Peirasmos (Greek): 1) An experiment, attempt, trial, proving. 2) trial of a man’s fidelity, integrity, virtue, constancy (this meaning is associated with temptation toward sin) 3) of the temptation which the devil, a condition or mental state by which we are enticed to sin or lapse in faith or holiness 4) an adversity, affliction or trouble sent by God and serving to test or prove one’s character, faith, or holiness 5) temptation of God by man – rebellion against God by which man tests and challenges his power and justice.
Peirasmos may be translated as test, trial, or temptation depending on context. Since it may be used in any such case, context must be used to determine the most appropriate English translation to use. In most versions other than KJV the word is translated as trail in this verse. While either trial or temptation may be used, trial would seem a more appropriate choice considering the definitions of the English words test, trial, and temptation (each given below).
Test: An evaluation or method of evaluation.
Trial: 1) Examination 2) state of pain 3) difficulty 4) legal proceeding to determine innocence or guilt.
Temptation: 1) something that seduces or the quality to seduce 2) the desire for something you know you should avoid 3) the act of influencing by exciting hope or desire 4) solicitation toward that which is evil
Dokimos (Greek): Accepted, pleasing, acceptable.
Dokimos is most often translated as approved in KJV and NASB, though in this one case KJV uses the word tested. ESV and NIV both translate this Greek word into the phrase “stood the test.” This is an interesting and compelling context clue that in this application the word Peirasmos almost certainly is better translated trial rather than temptation.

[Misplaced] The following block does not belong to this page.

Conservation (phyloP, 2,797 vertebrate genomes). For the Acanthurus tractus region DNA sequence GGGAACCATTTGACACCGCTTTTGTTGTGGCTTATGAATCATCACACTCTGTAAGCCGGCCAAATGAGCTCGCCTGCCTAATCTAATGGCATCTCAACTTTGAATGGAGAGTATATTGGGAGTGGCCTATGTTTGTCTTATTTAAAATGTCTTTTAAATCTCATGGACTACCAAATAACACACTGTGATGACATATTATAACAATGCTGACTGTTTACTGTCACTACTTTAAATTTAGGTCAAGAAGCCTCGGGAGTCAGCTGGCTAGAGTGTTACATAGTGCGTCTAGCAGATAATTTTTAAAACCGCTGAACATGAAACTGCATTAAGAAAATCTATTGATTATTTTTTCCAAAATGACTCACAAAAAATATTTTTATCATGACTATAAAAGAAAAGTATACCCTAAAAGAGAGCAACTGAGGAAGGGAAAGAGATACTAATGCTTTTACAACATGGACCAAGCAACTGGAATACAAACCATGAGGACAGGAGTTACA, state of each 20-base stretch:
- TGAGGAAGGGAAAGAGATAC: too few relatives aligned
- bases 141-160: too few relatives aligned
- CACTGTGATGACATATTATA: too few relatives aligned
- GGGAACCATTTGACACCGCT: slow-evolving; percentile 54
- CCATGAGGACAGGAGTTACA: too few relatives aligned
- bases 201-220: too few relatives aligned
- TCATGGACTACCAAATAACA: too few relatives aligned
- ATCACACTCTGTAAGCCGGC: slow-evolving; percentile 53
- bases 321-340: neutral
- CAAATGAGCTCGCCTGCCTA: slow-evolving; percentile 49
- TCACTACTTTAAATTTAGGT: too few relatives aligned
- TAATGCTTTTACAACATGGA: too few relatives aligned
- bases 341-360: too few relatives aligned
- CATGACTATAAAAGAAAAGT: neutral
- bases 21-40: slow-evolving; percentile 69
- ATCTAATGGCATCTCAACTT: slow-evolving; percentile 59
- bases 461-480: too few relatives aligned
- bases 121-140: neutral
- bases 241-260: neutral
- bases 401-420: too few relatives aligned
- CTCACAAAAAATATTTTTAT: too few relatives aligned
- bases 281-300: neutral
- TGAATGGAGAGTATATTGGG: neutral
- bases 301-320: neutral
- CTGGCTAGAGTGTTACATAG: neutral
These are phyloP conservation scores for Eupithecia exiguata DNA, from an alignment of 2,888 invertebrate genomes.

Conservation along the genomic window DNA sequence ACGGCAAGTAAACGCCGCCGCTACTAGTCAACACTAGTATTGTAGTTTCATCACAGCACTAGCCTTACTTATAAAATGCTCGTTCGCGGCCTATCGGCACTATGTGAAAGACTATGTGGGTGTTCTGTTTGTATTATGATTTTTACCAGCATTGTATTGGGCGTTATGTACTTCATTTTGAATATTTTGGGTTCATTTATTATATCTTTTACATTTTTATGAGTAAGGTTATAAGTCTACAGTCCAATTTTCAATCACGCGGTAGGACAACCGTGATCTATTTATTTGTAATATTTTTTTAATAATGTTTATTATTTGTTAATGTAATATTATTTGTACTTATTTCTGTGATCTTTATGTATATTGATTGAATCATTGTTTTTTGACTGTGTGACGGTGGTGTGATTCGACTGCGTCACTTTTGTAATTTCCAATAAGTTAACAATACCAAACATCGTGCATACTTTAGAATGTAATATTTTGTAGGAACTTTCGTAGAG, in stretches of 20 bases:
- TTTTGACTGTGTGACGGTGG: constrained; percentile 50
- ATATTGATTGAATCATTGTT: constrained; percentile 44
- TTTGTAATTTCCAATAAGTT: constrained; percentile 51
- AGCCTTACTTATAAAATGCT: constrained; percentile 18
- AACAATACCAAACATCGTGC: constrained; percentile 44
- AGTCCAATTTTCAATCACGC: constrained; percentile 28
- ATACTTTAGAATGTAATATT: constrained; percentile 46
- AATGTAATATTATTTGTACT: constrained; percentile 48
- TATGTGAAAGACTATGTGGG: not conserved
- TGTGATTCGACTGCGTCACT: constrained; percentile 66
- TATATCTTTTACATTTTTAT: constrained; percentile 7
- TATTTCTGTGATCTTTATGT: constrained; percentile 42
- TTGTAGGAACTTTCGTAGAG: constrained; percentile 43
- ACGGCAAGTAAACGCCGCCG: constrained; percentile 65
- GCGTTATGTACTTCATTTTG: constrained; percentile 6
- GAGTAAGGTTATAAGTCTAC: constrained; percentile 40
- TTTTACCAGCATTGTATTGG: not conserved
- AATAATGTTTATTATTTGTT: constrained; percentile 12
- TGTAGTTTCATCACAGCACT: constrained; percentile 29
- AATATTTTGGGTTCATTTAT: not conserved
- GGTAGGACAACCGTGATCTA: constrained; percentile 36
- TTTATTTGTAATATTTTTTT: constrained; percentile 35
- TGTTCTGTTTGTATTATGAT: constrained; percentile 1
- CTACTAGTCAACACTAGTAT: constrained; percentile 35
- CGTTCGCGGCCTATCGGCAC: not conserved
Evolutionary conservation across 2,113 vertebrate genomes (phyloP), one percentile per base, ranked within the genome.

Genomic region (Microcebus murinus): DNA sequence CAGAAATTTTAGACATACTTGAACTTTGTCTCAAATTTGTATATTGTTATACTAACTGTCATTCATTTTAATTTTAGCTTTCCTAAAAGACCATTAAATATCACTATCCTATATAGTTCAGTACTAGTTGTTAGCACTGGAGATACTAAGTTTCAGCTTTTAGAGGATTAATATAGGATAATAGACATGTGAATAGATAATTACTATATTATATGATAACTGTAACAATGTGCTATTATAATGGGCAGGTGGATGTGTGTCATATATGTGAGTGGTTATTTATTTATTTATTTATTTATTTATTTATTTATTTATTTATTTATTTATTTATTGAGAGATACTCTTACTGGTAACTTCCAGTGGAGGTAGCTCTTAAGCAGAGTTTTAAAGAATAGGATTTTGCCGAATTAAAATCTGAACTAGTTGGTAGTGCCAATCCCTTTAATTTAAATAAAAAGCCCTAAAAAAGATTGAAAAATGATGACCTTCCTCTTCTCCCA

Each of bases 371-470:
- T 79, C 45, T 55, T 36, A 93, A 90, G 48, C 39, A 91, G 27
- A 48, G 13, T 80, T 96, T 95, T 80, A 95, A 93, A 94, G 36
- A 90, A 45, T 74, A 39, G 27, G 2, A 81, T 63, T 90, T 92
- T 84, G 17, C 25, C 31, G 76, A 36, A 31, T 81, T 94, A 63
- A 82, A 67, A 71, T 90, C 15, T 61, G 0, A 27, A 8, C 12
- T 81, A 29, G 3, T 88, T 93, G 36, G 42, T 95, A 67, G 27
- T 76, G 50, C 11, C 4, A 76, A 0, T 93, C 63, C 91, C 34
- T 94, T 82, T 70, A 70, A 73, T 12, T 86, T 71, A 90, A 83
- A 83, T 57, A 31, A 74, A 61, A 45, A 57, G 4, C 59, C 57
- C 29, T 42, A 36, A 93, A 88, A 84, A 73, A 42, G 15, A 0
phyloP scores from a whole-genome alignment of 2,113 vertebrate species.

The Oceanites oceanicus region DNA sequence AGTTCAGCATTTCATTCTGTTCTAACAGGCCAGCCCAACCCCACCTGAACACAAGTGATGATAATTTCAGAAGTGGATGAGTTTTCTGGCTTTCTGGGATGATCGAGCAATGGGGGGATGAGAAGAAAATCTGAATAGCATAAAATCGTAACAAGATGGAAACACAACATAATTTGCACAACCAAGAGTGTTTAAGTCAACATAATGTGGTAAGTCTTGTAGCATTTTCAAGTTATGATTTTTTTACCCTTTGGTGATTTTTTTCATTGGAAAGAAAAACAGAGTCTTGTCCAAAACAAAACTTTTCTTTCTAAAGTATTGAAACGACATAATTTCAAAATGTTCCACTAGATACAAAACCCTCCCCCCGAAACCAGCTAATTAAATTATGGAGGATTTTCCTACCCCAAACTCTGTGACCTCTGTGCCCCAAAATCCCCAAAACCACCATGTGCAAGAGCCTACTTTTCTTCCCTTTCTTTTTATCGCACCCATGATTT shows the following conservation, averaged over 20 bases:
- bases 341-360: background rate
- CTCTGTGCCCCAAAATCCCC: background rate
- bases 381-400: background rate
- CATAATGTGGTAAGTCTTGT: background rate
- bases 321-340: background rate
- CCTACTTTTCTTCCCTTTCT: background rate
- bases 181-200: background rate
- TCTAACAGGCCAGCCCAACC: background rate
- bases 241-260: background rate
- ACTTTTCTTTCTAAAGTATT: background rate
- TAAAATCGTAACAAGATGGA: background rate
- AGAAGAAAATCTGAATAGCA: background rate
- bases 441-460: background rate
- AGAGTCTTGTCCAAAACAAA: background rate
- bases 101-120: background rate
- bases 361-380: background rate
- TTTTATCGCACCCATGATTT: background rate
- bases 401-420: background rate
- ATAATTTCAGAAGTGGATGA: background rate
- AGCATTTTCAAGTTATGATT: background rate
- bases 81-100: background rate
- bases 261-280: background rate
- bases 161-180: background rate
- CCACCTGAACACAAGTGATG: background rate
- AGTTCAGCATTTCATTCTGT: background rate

Epaggello (Greek): 1) To announce that one is about to do or furnish something 2) to promise (of one’s own accord) to engage voluntarily 3) to profess.
Although epaggello is sometimes translated differently elsewhere in scripture, it is translated as promise in all versions of this verse.
1.12.2 What is blessed?
The Greek word for blessed was defined in the previous question. The definition of the English word blessed can be summarized as follows: to make or honor as holy, or to confer or bestow well being or prosperity upon.
Mt 5:10-12 Blessed are those who are persecuted for righteousness’ sake, for theirs is the kingdom of heaven. Blessed are you when others revile you and persecute you and utter all kinds of evil against you falsely on my account. Rejoice and be glad, for your reward is great in heaven, for so they persecuted the prophets who were before you. Although this passage is only a portion of the famous beatitudes in Mt 5, these verses speak directly to the issue central to James 1:12. While Matthew tells us what brings the blessing, James tells us what the blessing actually is: Withstand persecution for the name of Jesus and you will receive the crown of life.